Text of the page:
4. When the roast is tender, remove the meat to a plate with a slotted spoon and discard the bone and excess fat. In a small bowl, whisk the flour together with about ¾ cup of the gravy from the pot roast to create a slurry. Mix the slurry back into the pot of gravy. Simmer the gravy until it has thickened. Season as needed with additional salt and pepper. Ladle gravy over the pot roast on the serving platter. Or, simply return the roast to the pot if you are not ready to serve.

Pot Roast Thickening GravyNote: The “7” bone roast is called such because of the shape of the bone in the cut, not because there are seven bones. Is is a “chuck” roast that comes from the shoulder area and has a nice texture and good flavor after it has been braising for an extended period. Also, If your gravy evaporates while cooking, you can always add a little more chicken or beef broth.

Carrots and potatoes which have been cut into chunks can be roasted in a baking dish at 425 degrees until they are cooked through. You may certainly add these to the pot, or serve them separately alongside the roast.


  1. says

    Oh thanks, Kelly! I was just working on the menus for my olive pickers who will be here at the end of the month. This pot-roast will be perfect!!! (and I agree that the veggies are better roasted separately). I may try it first before they arrive but I know that if you say it works then I don’t really have to run a pre-test.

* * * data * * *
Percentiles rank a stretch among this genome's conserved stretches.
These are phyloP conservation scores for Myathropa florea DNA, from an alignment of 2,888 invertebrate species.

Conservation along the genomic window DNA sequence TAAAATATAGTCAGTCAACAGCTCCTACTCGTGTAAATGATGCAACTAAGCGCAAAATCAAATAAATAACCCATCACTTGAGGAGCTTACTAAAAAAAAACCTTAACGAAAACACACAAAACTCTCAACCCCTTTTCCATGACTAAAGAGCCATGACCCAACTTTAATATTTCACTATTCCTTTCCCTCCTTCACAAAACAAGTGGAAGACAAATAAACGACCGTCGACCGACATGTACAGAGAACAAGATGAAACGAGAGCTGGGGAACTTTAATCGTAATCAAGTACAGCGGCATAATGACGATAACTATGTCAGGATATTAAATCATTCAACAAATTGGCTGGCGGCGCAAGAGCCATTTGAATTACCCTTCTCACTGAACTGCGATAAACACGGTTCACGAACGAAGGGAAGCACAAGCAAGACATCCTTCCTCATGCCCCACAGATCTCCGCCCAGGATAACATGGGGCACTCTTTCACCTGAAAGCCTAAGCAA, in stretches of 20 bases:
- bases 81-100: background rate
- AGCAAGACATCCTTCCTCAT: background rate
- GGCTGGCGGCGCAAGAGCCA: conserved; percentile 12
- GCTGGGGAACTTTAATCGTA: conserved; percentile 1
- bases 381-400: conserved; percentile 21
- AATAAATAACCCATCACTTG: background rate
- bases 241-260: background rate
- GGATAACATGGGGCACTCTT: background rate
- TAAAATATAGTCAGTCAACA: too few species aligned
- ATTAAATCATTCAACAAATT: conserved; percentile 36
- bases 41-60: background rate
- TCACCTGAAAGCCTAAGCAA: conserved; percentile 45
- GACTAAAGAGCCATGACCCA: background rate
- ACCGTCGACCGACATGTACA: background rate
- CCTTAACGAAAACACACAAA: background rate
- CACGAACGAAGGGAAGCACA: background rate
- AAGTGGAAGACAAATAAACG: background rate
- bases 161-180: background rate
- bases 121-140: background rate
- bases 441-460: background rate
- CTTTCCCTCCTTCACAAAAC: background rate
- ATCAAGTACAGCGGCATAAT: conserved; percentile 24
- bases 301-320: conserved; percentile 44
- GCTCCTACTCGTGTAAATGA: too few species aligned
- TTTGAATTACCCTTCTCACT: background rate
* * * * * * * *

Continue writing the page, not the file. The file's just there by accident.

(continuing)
2. Barbara says

    Just like my mom makes – she adds a can of cream of mushroom soup in the last 30 minutes of cooking – OMG – my mouth is already watering!

  3. says

    I love using the crock-pot and I love the convenience of recipe searching on my iPad. (Yesterday I had to look up how-to-cook-a-spaghetti-squash.)But your lovely prose struck a chord with me. I, too, continue to collect cookbooks, covet them, almost, and resist pruning my magazines. And I keep index cards . . . . . although I don’t have any from my mother or aunt. Jealous. But I am building collections for my daughter, nephew and grandchildren. Just in case the internet goes away and my blog is lost forever.

  4. Bebe says

    I have tried the crockpot but without success. End up with a large quantity of liquid – “gravy” – and a wornout piece of flavorless meat. It seems to give its all to the gravy.

    Your method is the same as my Mother’s. Except that she added the vegetables to the pot for about the last 30 minutes or so – carrots first because they take a little longer to cook, then the potatoes.

    How long (about) do the vegetables take in that 425 oven? It appears that one needs two ovens – one set for 300 degrees for the pot roast, and the other set at 425 for the vegetables. ??


  5. Kelly says

    Bebe…yes…2 ovens is ideal. However, since there is gravy thickening to do, and I always like for things to rest a bit before serving, you could crank up the oven and do the veggies after. Warm up the pot roast on the stove top before serving and you are good to go. With the veggies, a lot depends on how you cut them prior to roasting. Bigger chunks will take an hour, perhaps. But if you are in a hurry, you can quarter the carrots lengthwise and do smaller potato chunks and shave a few minutes off. I typically assume it will take an hour, but start checking at 45 minutes. But again, that is totally dependent on the size of the vegetables you are roasting. I am not at all opposed to putting the veggies in at the last 30 minutes if you are pretty confident of the timing. It does have its charms that way, too. I just like the flexibility of doing it separately. Also, I was surprised by how much gravy this produced, but thought the meat retained a great deal of flavor and succulence. But that may have to do with the cut, which has enough fat to impart a great deal of flavor.

  6. Courtney says

    Excellent pot roast recipe! We really enjoyed it. I served it with mashed potatoes which were great with the gravy.